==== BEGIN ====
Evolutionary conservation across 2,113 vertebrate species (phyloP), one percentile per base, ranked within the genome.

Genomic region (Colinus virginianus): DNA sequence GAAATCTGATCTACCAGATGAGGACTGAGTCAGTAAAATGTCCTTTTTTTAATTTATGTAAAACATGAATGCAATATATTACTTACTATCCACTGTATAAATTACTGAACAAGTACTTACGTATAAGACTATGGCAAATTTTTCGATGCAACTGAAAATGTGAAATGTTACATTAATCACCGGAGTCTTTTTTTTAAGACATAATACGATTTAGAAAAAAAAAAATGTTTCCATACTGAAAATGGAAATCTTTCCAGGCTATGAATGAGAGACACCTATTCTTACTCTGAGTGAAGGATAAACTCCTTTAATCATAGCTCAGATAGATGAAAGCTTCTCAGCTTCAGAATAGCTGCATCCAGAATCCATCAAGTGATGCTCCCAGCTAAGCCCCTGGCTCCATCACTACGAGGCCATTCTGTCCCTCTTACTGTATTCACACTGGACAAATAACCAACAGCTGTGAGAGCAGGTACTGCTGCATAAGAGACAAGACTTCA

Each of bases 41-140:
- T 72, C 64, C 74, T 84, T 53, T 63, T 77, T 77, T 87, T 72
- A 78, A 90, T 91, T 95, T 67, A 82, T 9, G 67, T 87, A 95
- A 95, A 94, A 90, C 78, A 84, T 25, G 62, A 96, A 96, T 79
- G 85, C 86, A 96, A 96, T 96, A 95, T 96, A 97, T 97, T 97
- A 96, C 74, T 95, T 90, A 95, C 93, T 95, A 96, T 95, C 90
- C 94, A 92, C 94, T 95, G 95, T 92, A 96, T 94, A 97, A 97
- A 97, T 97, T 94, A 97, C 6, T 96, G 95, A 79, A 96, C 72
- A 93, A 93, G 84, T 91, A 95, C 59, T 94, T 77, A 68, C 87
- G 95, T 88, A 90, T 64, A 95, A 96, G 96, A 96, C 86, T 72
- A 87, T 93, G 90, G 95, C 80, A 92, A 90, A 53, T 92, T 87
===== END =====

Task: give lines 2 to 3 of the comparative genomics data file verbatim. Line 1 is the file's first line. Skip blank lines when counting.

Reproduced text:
Genomic region (Colinus virginianus): DNA sequence GAAATCTGATCTACCAGATGAGGACTGAGTCAGTAAAATGTCCTTTTTTTAATTTATGTAAAACATGAATGCAATATATTACTTACTATCCACTGTATAAATTACTGAACAAGTACTTACGTATAAGACTATGGCAAATTTTTCGATGCAACTGAAAATGTGAAATGTTACATTAATCACCGGAGTCTTTTTTTTAAGACATAATACGATTTAGAAAAAAAAAAATGTTTCCATACTGAAAATGGAAATCTTTCCAGGCTATGAATGAGAGACACCTATTCTTACTCTGAGTGAAGGATAAACTCCTTTAATCATAGCTCAGATAGATGAAAGCTTCTCAGCTTCAGAATAGCTGCATCCAGAATCCATCAAGTGATGCTCCCAGCTAAGCCCCTGGCTCCATCACTACGAGGCCATTCTGTCCCTCTTACTGTATTCACACTGGACAAATAACCAACAGCTGTGAGAGCAGGTACTGCTGCATAAGAGACAAGACTTCA

Each of bases 41-140: